Caja Rural de Navarra is issuing the Spanish savings bank’s first covered bonds backed by residential and commercial mortgages as sales of secured debt by the nation’s lenders increase.
Navarra cut the yield it’s offering on the 500 million euros ($647.5 million) of five-year bonds to 200 basis points more than swaps from about 215 basis points initially marketed, according to people familiar with the deal. The average spread investors demand to hold Spanish covered notes has fallen to 198 basis points, near the lowest in three years, according to Bank of America Merrill Lynch index data.
Issuance of the debt by Spanish lenders is recovering after collapsing when the nation’s property bubble burst and the mortgage market shrank. A total 9 billion euros of the notes have been sold this year, compared with 10 billion euros for the whole of 2012, according to Credit Agricole SA.
“It’s a positive signal that smaller Spanish savings banks can fund themselves in the wholesale market,” said Maureen Schuller, a covered bond analyst at ING Groep NV in Amsterdam. “Tighter sovereign spreads have made it easier for these issuers to come to market.”
Spain’s 10-year bond yield has dropped to 4.38 percent, holding near the 2 1/2-year low of 3.94 percent reached on May 3, and down from a euro-era record of 7.75 percent in July after Prime Minister Mariano Rajoy requested a financial package for the nation’s banks from the European Union.
Covered bonds typically pay less interest and get higher credit ratings than unsecured debt because they are backed by a pool of mortgages or public sector loans on top of the issuer guarantee. About 70 percent of the cover pool for Navarra’s bonds is made up of residential mortgages, Moody’s Investors Service reported earlier this month.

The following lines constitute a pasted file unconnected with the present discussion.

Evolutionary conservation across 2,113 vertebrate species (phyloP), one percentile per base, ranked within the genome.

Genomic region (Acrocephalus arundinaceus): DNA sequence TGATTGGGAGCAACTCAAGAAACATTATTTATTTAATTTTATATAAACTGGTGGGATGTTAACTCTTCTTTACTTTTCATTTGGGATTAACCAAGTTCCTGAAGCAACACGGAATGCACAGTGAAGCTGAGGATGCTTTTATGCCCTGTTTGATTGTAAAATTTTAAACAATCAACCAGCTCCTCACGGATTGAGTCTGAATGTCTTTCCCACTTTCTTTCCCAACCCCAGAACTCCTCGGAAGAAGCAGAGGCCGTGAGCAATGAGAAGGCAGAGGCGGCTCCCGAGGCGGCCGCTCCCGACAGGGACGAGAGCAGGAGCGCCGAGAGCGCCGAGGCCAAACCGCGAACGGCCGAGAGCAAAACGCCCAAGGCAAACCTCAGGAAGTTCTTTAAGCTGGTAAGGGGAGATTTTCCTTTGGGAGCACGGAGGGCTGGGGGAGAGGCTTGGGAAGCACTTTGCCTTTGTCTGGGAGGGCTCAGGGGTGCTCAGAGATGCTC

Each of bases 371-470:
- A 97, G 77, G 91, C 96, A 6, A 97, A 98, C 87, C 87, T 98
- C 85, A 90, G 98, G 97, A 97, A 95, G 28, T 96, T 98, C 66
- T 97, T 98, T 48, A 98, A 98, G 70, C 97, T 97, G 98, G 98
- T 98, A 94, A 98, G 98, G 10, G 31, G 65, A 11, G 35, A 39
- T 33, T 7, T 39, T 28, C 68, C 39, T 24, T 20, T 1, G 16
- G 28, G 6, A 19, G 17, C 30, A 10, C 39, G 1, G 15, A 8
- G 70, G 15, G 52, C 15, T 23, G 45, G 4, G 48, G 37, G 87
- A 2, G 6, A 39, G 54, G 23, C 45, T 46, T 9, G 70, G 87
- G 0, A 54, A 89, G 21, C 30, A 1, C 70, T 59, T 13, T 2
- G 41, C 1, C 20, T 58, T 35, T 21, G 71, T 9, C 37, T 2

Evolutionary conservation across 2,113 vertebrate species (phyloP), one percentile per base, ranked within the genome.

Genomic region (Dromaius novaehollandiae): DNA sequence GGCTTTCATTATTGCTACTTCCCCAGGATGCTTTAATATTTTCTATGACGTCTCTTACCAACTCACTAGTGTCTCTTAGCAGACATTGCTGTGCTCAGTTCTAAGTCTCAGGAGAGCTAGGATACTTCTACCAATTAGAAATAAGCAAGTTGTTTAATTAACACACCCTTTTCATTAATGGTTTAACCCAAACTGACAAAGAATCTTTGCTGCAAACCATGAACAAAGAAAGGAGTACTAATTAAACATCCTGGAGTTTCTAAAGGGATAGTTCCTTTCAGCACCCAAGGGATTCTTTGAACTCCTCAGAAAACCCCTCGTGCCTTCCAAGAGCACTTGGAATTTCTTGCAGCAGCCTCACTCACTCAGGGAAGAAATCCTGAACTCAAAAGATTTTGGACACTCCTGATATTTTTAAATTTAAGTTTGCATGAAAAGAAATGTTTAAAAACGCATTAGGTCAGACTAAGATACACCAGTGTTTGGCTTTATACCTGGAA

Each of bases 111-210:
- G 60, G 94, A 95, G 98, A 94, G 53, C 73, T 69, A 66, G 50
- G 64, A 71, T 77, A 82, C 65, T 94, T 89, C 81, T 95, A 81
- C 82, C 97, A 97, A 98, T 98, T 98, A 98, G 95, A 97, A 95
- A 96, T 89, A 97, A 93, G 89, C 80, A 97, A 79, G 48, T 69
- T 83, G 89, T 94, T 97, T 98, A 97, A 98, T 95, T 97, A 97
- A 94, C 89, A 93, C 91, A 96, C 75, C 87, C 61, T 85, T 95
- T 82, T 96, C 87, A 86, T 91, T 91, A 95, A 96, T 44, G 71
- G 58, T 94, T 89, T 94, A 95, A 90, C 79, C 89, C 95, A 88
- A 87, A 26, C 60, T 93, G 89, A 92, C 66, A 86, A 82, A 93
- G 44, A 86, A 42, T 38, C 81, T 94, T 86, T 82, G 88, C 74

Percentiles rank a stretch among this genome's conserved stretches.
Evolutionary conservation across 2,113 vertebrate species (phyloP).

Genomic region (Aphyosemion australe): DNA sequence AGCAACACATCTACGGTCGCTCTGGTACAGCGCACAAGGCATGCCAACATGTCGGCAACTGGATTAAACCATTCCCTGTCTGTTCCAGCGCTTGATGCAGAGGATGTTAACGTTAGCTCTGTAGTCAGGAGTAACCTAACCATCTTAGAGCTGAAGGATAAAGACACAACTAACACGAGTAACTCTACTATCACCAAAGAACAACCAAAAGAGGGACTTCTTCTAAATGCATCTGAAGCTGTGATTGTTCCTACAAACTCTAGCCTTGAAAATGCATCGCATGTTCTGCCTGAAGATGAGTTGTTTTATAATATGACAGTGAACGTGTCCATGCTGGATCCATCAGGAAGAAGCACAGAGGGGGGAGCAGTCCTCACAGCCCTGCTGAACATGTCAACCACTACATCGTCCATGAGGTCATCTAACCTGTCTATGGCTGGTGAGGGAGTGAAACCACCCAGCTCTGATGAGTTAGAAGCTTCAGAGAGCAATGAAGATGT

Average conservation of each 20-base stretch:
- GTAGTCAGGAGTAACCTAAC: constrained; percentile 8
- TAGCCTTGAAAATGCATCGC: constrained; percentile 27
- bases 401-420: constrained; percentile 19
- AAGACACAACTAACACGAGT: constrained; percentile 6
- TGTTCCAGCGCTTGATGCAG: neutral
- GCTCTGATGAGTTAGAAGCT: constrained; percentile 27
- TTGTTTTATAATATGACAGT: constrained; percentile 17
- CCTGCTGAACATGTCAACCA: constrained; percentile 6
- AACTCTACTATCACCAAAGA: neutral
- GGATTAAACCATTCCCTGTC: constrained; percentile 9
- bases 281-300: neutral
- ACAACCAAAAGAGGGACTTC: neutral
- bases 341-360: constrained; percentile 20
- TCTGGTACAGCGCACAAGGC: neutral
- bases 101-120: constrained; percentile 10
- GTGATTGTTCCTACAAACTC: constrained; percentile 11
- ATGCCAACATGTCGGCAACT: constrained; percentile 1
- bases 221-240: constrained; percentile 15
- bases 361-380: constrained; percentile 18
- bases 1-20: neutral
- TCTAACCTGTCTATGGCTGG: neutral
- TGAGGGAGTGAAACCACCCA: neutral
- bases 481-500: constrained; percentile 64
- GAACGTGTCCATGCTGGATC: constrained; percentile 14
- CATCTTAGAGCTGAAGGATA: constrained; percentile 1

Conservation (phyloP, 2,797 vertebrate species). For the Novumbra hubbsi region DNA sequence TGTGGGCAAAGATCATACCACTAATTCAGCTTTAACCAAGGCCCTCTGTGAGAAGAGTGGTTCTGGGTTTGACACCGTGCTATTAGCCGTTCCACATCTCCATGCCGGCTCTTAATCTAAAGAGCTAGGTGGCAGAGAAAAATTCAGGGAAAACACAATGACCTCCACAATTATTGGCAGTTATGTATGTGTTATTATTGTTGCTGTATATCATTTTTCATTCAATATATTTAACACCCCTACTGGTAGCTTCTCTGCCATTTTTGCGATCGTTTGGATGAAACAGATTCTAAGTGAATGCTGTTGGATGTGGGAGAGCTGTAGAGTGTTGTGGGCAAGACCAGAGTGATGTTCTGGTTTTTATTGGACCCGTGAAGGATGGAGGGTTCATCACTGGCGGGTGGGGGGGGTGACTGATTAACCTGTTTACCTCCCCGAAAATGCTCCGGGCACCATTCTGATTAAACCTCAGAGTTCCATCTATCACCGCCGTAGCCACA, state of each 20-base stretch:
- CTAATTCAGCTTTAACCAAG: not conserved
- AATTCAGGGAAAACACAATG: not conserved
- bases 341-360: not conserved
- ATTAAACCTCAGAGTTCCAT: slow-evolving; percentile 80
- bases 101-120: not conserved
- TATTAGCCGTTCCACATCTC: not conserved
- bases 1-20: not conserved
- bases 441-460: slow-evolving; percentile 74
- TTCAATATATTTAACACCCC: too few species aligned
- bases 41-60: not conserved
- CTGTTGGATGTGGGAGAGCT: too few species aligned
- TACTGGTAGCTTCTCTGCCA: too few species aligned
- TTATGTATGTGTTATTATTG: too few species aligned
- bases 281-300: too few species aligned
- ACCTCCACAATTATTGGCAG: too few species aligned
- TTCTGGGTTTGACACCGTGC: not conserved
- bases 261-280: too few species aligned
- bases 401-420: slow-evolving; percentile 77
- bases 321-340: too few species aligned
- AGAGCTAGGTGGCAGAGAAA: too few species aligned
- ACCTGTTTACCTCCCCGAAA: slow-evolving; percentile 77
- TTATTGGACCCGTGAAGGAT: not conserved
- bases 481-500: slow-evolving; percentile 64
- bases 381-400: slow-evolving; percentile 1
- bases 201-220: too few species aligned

“The main reason why we are doing this issue is to diversify our funding base,” said Miguel Garcia de Eulate Martin-Moro, head of treasury at Pamplona-based Caja Rural de Navarra. “We have been able to tighten the pricing of the bond because of huge demand, more than double the size of the intended issue.”
Elsewhere in European credit markets, Spanish utility Iberdrola SA is selling 600 million euros of bonds due November 2020 that will yield 158 basis points more than swaps, according to people familiar with the transaction. It’s the Bilbao-based company’s first fundraising since February, data compiled by Bloomberg show.
Philip Morris International Inc., the world’s largest publicly traded tobacco company, is raising 500 million euros from 20-year securities yielding 90 basis points more than swaps. The New York-based company raised 2 billion euros in the common currency from bonds this year, Bloomberg data show.
Italy’s biggest utility, Enel SpA hired banks for a potential sale of as much as $6.5 billion of hybrid bonds in euros, dollars and pounds, joining companies such as Iberdrola and Electricite de France SA seeking to shore up credit ratings with securities that combine debt with equity. Companies sold a record 17 billion euros of hybrid securities in Europe this year, according to data compiled by Bloomberg.